Skip to main content

Employment Tribunal orders Claimant to pay £432,001.85 costs to former employer.

By October 26, 2020January 28th, 2021Employment, For Business

The Employment Tribunal (“ET”) made this exceptionally high costs order in the case of Mr C H Tan v Copthorne Hotels Ltd: 2200986/2017. The Claimant brought multiple claims against his employer all of which were dismissed. In light of the Claimant’s conduct in bringing the claims the ET made what is believed to be one of the largest cost orders to date.


Employment Tribunals (“ET”) are unlike the civil courts when it comes to costs. Once a case ends in the ET, the default position is that both parties cover the cost of their own case. Therefore, win or lose, costs are not generally recoverable. That being said, it is possible to make an application for costs in the ET. An application for a costs order or a preparation time order may be made at any time during proceedings and up to 28 days from the date the judgment being sent to the parties. No order will be made unless the paying party has had a reasonable opportunity to make representations in response to that application. If a party intends to make an application for costs it is good practice to put the other side on notice by sending a “costs warning letter” and to serve a draft schedule of costs. However, it is important not to be “oppressive” in making threats in relation to costs, particularly where the other side is unrepresented.

The ET usually looks to award costs where one side has been vexatious, abusive, disruptive, unreasonable or where they have no prospect of success. To put the costs regime into context, between April 2019 and March 2020, 103,984 ET applications were made. Out of the 103,984 applications, costs were awarded in just 177 of them. With the average cost award being £2,500.00.

Facts of the case

The Claimant worked for the Respondent as a Senior Vice President, Global Chief Procurement Officer. After five years in this role, he was made redundant.

The Claimant was upset with the decision to make his role redundant and he issued proceedings for a number of claims including: unfair dismissal, discrimination on the grounds of his age, his race and his sexual orientation, whistleblowing detriment and unlawful deductions from wages.

Throughout his employment, it transpired the Claimant had made many hours of covert recordings of conversations with his colleagues. He had also made a covert recording of a consultation he had with an occupational health doctor. To support his claims in the ET he submitted over 3,000 pages of documents as evidence.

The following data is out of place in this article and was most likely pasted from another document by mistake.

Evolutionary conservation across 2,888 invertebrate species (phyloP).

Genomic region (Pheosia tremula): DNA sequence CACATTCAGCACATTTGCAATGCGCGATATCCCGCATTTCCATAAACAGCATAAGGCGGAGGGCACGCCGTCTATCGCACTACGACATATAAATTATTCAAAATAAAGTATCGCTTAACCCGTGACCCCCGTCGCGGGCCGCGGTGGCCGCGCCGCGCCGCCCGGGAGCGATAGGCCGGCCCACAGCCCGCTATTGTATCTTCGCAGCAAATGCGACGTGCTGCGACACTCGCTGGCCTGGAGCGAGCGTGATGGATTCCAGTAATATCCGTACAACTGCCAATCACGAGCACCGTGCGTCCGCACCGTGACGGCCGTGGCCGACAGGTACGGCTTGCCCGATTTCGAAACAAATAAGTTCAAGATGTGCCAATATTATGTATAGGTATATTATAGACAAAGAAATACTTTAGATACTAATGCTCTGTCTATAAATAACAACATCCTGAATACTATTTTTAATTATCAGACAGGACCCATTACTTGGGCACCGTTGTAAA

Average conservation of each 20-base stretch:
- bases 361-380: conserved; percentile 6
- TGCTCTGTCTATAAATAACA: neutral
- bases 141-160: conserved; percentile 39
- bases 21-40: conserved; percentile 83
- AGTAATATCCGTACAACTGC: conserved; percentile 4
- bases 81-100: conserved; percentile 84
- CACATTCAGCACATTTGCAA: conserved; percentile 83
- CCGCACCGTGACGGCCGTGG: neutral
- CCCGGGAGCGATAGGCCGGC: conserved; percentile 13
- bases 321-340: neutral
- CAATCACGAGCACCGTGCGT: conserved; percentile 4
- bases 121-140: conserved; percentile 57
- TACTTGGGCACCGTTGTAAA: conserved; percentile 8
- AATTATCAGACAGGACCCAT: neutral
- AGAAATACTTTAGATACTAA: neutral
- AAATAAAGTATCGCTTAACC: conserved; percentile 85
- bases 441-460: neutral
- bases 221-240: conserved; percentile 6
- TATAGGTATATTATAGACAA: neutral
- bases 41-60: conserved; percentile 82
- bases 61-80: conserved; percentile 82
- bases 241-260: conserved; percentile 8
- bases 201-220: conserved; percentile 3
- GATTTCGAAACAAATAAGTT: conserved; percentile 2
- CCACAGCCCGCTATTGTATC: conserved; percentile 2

The Respondent was concerned about the Claimant’s conduct from the outset and it made it clear to him that they would make an application for their costs to be paid by him. They also sought, and secured, a deposit order from the ET which required the Claimant to pay a deposit to the ET to enable his claims to proceed.

Despite the Respondent’s warning on costs and the deposit order, the Claimant continued to pursue his claims.

Decision of the ET

The final hearing lasted for nine days and all of the Claimant’s claims were dismissed. The ET stated that “had we not found the dismissal to be fair, we would have found that the claimant would have been dismissed in any event as soon as the respondent found out about the making of his covert recordings. This was duplicitous and undermining of the relationship of trust and confidence between the parties.”

The ET noted the Claimant’s “scattergun approach…making reference to every possible claim he could think of, to strengthen his position within the redundancy exercise.” To say the ET was unimpressed with the Claimant’s actions would be an understatement.

In a separate costs hearing, the ET assessed the Claimant’s costs at an eye watering £432,001.85.


Over the coming months, as the furlough scheme ends, ET claims are expected to increase. Whilst this case is inevitably somewhat of an outlier in terms of the value of the costs order that has been made, it does act as a salutary reminder of the risks associated with bringing unmeritorious claims.


David Jones

Author David Jones

More posts by David Jones